Manmohan Singh, accusing the BJP of making unwarranted attacks on his government, recited a Mirza Ghalib couplet. “Humko hai unse wafa ki umeed, jo nahi jaante wafa kya hai (we hope for loyalty from those who do not know the meaning of the word).”
In response, Swaraj narrated a verse by Hindi poet Bashir Badr, “Kuch to majbooriya rahi hongi yun koi bewafa nahi hota (there must have been some compulsions, one is not disloyal for no reason at all).”
She continued to quote, “Tumhe wafa yaad nahee, Humein jafa yaad nahee, zindagi or maut ke toh do hee tarane hain, ek tumhein yaad nahee, ek humein yaad naheen (you don’t remember loyalty, we don’t remember disloyalty, life and death have two rhythms, you don’t remember one, we don’t remember the other).”
Always dressed in wide-bordered saris and donning her trademark big red bindi and sindoor, Swaraj carved a niche in the BJP through effective presentation of her views both within and outside the Parliament.
Following the 2004 elections, when Congress was set to form the government at the Centre, with Sonia Gandhi being touted as the likely Prime Minister, Swaraj threatened to shave her head, wear a white sari and eat groundnuts (symbolical of mourning) if Sonia were to be the PM.
Swaraj had contested against Sonia in Bellary (Karnataka) during the 1999 Lok Sabha elections. While Gandhi polled 51.7 per cent of the vote, Swaraj was not too far behind with 44.7 per cent, and although she lost the polls, she continued to move up the party ladder.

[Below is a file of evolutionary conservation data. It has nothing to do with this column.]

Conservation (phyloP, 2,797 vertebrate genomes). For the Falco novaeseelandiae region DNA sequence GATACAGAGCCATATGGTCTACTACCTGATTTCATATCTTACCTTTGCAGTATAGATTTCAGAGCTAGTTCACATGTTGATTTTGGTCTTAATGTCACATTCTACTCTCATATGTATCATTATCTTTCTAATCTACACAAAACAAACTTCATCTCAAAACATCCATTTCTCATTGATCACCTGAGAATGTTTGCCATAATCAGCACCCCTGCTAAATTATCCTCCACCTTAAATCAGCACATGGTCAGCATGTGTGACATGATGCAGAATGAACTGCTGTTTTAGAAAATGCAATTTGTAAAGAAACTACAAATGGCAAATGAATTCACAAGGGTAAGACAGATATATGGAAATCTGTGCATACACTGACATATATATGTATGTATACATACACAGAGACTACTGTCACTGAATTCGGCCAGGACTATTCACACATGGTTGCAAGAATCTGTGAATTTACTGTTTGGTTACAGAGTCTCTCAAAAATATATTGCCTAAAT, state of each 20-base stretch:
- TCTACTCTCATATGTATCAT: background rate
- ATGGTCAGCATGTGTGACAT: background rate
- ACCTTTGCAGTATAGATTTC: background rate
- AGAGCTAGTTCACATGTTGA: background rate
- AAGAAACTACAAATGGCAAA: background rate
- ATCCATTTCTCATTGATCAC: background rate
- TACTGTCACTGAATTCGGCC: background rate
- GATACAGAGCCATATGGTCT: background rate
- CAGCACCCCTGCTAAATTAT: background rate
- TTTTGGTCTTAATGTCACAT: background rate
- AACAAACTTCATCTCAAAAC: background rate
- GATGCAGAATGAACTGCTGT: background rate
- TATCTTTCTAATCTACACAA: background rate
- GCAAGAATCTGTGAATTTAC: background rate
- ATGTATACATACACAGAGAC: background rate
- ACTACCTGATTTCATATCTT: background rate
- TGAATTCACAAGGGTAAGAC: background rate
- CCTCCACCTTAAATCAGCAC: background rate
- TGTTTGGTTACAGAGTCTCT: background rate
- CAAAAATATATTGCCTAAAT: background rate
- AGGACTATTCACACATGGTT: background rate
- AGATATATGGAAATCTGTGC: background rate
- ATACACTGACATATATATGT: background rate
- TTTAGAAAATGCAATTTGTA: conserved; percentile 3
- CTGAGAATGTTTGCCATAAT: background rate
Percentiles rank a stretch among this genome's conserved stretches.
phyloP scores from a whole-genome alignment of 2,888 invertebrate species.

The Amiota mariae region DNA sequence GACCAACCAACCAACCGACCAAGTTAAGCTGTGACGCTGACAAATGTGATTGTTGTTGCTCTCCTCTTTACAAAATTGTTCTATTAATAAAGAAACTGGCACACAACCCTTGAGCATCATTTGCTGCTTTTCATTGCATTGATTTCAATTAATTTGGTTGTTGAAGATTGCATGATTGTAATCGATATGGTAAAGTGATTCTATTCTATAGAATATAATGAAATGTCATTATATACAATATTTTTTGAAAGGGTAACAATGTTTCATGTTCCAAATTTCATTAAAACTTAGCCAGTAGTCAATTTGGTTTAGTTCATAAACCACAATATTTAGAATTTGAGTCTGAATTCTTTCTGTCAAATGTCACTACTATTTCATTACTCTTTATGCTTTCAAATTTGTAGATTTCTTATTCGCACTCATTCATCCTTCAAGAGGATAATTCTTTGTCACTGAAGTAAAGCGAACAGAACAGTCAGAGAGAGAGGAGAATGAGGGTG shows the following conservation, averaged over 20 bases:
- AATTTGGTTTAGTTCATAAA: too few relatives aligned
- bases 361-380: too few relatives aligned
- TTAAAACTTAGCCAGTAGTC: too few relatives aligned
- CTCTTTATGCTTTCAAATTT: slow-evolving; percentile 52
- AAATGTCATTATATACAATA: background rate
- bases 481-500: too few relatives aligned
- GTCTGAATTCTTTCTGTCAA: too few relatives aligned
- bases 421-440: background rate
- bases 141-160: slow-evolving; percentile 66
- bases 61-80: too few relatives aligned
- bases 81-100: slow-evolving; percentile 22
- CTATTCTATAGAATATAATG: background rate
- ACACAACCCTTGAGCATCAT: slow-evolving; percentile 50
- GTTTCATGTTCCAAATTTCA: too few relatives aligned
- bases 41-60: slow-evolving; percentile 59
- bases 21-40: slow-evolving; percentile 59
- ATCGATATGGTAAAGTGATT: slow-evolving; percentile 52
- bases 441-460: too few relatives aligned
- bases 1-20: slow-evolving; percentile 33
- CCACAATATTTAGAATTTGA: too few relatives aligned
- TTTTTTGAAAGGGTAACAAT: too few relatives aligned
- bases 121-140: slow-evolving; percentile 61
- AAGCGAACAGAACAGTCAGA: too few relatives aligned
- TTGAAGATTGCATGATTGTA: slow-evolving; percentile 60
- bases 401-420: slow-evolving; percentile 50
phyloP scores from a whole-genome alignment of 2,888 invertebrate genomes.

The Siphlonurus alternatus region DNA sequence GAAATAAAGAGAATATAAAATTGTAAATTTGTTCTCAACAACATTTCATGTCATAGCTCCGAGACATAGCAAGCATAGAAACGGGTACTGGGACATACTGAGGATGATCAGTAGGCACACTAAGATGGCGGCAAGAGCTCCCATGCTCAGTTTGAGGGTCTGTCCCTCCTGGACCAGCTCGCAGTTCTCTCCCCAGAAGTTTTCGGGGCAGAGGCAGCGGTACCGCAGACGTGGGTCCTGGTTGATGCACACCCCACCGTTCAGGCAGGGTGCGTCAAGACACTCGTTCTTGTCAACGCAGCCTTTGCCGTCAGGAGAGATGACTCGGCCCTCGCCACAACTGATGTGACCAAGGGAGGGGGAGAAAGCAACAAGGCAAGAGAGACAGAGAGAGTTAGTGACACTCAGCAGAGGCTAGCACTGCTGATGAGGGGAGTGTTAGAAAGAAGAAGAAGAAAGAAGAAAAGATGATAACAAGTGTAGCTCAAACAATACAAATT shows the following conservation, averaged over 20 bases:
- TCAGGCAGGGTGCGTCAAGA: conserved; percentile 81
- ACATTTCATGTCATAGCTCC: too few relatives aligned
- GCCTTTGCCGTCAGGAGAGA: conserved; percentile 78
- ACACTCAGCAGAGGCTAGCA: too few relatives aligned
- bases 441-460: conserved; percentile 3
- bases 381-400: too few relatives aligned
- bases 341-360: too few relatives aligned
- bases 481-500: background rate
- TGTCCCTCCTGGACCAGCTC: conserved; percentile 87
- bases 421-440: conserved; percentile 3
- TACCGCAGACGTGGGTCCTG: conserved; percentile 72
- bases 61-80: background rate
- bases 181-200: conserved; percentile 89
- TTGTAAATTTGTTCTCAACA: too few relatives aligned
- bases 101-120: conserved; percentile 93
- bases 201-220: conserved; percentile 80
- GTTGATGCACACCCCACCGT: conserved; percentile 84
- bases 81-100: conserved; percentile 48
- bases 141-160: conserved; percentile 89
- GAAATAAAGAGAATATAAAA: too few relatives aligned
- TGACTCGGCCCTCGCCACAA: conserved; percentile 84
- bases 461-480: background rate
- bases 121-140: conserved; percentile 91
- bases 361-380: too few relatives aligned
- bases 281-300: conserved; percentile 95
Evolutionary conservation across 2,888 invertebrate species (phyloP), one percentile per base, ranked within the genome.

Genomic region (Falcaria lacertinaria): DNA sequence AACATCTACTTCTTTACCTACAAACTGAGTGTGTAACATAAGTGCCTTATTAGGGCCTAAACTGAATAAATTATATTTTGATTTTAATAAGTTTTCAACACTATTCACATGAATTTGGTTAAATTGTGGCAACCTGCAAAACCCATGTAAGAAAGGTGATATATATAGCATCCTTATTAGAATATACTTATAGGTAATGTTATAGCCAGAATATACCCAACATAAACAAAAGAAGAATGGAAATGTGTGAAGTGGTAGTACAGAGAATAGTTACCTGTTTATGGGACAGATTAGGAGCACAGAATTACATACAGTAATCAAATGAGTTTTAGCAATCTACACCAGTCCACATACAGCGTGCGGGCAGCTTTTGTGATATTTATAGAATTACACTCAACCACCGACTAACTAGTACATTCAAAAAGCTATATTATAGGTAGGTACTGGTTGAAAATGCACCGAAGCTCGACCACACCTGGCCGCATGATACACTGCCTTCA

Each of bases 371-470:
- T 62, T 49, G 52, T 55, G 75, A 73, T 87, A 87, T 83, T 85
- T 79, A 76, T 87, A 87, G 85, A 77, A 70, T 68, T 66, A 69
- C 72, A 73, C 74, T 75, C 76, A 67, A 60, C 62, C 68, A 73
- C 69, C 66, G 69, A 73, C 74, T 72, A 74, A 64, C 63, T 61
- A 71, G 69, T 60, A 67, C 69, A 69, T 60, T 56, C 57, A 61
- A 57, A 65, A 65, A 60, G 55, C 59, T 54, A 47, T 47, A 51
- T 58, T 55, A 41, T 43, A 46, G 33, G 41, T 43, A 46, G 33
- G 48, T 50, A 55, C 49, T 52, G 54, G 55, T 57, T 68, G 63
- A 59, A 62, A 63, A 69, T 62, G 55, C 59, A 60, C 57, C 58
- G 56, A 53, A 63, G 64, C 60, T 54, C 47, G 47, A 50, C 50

Born on February 14, 1952 at Ambala Cantonment, Sushma earned a B.A. degree in political science. She studied LLB at Panjab University, Chandigarh, and married Swaraj Kaushal on July 13, 1975, at the height of the Emergency.
An advocate by profession, she began her political career as a student leader in the 1970s, organizing protests against Indira Gandhi’s government. She was associated with many social and cultural bodies in various capacities. She was President of the Hindi Sahitya Sammelan, Haryana for four years.
She was twice an MLA from Haryana during 1977-1982 and 1987-1990, and once from Delhi in 1998.
An advocate by profession, she began her political career as a student leader in the 1970s, organizing protests against Indira Gandhi’s government.